All of these contentions make sense, given the definitions of terms and the frames of reference of each writer. They do not necessarily conflict, and they all make their contribution to our understanding of the dimensions of world and global history. But from my own perspective, there is no hard and fast distinction between world and global history. I accept the evidence o...
... middle of paper ...
...f Myself," in Collected Poetry and Collected Prose (New York:
The Library of America, 1982), p. 246.
 W. Warren Wagar, The Next Three Futures: Paradigms of Things To Come (New York:
Praeger, 1991), pp. 35-38.
 Clive Ponting, A Green History of the World: The Environment and the Collapse of
Great Civilizations (New York: Penguin Books, 1991); and Neil Roberts, The Holocene:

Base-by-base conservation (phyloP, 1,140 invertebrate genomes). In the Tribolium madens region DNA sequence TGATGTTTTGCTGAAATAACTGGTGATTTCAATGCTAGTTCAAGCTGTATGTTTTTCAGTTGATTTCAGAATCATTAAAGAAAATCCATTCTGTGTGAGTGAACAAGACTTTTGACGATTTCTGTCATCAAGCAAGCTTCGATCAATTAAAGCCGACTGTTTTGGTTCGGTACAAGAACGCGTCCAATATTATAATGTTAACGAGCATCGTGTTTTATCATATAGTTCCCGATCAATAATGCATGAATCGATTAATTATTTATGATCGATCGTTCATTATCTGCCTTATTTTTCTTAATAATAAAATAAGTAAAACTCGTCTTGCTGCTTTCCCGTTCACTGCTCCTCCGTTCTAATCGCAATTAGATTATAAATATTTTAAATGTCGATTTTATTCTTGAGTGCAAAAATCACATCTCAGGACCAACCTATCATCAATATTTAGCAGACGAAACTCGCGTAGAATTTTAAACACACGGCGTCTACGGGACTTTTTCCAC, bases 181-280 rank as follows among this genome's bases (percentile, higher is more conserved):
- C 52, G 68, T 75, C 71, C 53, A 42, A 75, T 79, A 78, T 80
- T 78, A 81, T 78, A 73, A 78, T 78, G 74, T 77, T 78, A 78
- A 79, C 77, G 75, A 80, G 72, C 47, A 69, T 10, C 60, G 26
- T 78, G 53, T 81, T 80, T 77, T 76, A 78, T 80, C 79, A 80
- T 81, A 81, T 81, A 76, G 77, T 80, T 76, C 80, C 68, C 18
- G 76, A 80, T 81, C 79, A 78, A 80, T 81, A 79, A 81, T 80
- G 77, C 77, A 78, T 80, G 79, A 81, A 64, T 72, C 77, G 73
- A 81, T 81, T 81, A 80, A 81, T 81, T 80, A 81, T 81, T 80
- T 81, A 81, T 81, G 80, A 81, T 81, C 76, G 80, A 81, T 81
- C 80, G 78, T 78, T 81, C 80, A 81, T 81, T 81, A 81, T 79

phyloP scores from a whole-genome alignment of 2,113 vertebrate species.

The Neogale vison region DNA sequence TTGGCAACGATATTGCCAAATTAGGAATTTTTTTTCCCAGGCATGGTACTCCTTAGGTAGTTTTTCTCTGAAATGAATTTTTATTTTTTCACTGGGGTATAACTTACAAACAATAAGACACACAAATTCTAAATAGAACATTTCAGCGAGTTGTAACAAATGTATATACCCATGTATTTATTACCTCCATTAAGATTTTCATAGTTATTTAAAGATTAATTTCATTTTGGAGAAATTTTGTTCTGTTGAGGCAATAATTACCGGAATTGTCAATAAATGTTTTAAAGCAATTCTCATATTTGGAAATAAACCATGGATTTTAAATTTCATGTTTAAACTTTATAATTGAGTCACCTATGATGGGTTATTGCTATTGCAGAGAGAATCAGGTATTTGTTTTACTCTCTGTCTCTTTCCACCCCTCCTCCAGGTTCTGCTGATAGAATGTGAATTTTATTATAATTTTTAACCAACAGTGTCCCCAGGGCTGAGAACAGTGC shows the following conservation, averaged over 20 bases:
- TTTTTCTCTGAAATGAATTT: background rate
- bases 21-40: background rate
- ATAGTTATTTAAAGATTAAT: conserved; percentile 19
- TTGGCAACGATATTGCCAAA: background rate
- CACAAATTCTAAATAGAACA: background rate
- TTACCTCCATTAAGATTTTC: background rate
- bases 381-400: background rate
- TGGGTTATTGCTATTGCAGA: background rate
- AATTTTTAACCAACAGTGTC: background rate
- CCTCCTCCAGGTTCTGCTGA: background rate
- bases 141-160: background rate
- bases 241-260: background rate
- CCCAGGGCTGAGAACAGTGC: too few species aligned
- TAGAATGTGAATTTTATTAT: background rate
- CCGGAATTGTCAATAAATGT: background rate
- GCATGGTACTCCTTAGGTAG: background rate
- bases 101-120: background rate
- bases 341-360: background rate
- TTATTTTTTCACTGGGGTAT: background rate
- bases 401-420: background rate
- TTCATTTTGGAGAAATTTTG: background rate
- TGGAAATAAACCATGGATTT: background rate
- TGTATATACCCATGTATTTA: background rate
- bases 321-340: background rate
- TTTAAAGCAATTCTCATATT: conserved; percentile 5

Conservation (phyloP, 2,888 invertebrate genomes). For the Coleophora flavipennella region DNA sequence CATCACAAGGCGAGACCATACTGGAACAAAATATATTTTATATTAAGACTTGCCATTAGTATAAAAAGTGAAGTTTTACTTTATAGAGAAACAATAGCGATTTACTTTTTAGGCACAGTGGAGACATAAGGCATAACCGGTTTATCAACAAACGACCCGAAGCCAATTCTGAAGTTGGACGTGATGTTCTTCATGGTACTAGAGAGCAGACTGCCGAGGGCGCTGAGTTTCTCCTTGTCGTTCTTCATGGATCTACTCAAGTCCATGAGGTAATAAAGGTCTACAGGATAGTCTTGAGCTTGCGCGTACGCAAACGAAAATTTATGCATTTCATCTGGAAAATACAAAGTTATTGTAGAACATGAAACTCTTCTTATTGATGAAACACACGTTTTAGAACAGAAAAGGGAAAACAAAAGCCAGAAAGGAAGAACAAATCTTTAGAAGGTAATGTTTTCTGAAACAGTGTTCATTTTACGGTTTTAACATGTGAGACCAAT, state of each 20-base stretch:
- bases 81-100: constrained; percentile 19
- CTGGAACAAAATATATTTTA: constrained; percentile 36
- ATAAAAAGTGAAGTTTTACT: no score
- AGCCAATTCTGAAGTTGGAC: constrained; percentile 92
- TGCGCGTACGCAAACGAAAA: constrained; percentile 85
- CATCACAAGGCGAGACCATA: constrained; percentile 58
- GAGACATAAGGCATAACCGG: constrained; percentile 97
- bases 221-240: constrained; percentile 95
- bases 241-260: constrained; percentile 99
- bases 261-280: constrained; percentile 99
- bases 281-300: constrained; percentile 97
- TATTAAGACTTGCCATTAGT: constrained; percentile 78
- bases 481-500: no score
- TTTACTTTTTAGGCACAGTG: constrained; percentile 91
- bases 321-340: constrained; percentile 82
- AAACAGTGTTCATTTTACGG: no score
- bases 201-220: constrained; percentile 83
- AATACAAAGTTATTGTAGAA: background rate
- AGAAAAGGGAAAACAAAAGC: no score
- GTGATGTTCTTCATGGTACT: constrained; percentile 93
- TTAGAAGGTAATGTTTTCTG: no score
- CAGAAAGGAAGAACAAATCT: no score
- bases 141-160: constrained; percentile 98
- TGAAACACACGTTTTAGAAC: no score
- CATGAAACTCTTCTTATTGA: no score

An Environmental History, 2nd ed. (Malden, MA, and Oxford, Blackwell Publishers,
 Wagar, The Next Three Futures, pp. 40-44.
 Andre Gunder Frank, ReOrient: Global Economy in the Asian Age (Berkeley: University
of California Press, 1998).
 William H. McNeill, Plagues and Peoples (Garden City, NY: Doubleday, 1976), pp. 80-
 Ibid., p. 6.
 Benjamin R. Barber, Jihad vs. McWorld (New York: Times Books, 1995).
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